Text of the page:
Cusco is an impressive former Incan capital perched high in the Andes in south-eastern Peru. It lies about 14 hours drive from the countrys’ coastal capital, Lima, and is home to around 350 thousand people – a number that has tripled in the last 20 years thanks mainly to a tourism boom. The Incas aptly called the city the “navel of the world” and, sitting at a dizzying elevation of 3,400 m (11,200 ft), you can see why.
Here soroche, or mountain sickness, is a reality for most people arriving to Cusco by plane. It is vital to take it easy for the first day or two and not eat or drink too much in order to adjust to the high altitude. The city can also boast the highest ultra violet (UV) levels of any place on earth so sunscreen is advised.
Acclimatisation complete, you will find a fascinating and vibrant city waiting to explore. The Cusco you see today is built of ancient Inca temples and monuments, colonial architecture and modern buildings. When an earthquake struck in 1950 it destroyed over a third of all the city’s structures. After rebuilding, Cusco emerged as a focal point for tourism and it is now Peru’s most important tourist destination. It was also declared a UNESCO World Heritage Site in 1983 in recognition of streets like Calle Hatun Rumiyuq, where the Stone of Twelve Angles can be seen, and Barrio de San Blas, a picturesque artisan neighbourhood. The city serves as both a base to explore the nearby Inca destinations, like the Sacred Valley and Machu Picchu, nestled amongst dramatic Andean panoramas, and as a vibrant, exciting attraction in its own right.
In Cusco, Spanish is the predominant language and a few phrases will get you far. English is frequently spoken too and if you venture into the surrounding areas you may hear the aboriginal language, Quechua, spoken by local people. The Peruvian nuevo sol, commonly called sol, is the national currency. Cusco is home to the Cusqeña brewery, which makes some of Peru’s most popular beer, but the biggest industry here is undoubtedly tourism. Increasing at a rate of 25% a year over the last five years, tourism is growing faster in Peru than in any other South American country. Nowhere is this more evident than in Cusco and the city is full of museums, walking tours, churches, monuments and shops by day and thriving nightlife, restaurants and bars by night.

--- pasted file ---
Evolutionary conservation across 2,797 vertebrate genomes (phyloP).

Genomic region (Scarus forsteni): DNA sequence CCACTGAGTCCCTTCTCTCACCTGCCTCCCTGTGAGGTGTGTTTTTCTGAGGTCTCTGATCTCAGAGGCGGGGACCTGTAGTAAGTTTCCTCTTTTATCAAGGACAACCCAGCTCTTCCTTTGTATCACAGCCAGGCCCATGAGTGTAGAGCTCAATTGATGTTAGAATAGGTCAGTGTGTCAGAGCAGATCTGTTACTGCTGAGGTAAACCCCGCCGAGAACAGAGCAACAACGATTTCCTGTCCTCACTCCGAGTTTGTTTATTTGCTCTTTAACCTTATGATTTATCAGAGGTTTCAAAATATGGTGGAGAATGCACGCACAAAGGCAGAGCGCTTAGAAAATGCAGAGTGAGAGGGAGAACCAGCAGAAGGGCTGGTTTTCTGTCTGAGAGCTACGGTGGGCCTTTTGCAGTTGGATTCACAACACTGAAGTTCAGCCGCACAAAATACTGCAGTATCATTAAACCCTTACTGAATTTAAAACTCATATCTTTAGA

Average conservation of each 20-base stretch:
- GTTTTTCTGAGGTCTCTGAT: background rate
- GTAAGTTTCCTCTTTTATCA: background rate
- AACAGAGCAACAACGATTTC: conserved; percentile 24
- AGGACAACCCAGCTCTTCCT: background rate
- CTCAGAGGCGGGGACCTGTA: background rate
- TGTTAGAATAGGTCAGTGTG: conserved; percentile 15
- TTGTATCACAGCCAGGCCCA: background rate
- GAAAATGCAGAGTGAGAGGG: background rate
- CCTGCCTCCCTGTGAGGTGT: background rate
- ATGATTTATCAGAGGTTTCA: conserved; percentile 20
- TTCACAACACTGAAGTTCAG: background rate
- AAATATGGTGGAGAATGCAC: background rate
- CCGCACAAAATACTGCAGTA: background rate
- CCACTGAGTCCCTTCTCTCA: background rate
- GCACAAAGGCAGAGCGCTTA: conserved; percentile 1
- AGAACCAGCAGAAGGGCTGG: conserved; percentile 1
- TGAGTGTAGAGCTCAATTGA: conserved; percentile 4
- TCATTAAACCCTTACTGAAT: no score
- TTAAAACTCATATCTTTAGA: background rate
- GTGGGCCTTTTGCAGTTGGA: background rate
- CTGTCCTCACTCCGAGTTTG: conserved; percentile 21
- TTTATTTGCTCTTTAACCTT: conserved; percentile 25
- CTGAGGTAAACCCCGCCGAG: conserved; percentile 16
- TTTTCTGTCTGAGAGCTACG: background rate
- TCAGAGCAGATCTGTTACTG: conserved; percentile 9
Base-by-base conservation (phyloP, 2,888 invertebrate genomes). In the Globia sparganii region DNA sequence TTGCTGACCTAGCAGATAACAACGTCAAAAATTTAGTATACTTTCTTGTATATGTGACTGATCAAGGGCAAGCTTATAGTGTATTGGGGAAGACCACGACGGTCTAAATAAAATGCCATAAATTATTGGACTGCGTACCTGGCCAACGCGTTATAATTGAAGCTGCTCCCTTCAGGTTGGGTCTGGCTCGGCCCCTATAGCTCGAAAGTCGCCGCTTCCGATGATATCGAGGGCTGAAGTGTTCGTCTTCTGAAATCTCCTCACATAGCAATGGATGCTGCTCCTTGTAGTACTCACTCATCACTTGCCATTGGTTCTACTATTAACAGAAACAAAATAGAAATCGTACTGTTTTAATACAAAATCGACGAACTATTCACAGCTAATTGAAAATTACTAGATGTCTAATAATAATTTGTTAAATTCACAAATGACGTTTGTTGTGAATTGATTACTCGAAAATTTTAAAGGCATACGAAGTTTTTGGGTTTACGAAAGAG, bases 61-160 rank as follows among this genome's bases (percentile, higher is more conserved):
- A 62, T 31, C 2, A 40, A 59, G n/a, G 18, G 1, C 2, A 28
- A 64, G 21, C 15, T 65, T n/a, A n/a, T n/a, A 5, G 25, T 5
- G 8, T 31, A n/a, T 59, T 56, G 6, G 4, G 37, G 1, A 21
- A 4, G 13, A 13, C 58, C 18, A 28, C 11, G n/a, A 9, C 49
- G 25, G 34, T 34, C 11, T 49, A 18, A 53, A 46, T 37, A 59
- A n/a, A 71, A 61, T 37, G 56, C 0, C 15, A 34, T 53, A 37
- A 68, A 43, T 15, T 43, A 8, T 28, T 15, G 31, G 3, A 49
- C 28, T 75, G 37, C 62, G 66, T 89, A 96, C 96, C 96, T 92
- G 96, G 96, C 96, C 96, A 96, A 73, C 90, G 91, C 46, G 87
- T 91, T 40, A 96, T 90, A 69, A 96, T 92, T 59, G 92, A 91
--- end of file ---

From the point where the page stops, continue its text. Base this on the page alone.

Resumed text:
Nestled in the mountains and valleys surrounding Cusco are dozens of enticing Inca destinations. Within the Sacred Valley of the Urubamba River are the ruins of Pisac and Ollantayatambo, hanging high above the river below. The megalithic fortress of Sacsayhuaman looks down on Cusco’s red-tiled roofs and the valley ultimately leads to the ancient citadel of Machu Picchu, most famous of all the Inca sights. Machu Picchu translates simply as ‘old’ or ‘ancient mountain’ and, until US explorer Herman Bingham discovered it on the 24th of July 1911, it remained lost and forgotten by all except the local indigenous population and settlers.
It is not just the wonders of the Inca structures themselves which impress around Cusco. The existence of these temples and citadels owes a lot to the fertile agricultural land surrounding them. The sacred importance of crop fertility, mountains and nature helped the Incas decide to build Machu Picchu here as both a religious temple and agricultural growing centre. The flora and fauna in this area is just as exotic and abundant today. Fruit and vegetables like tomatoes, potatoes and avocadoes are all native to Peru. As is the sunflower, domesticated around 1,000 BC, it was venerated by the Incas as an image of their sun god. In Peru you can also find close to 1625 types of orchids- 425 in the Machu Picchu area alone! Keep an eye out for birds too as you visit Machu Picchu, Peru is home to 1,701 species, the largest variety of birds in any country in the world.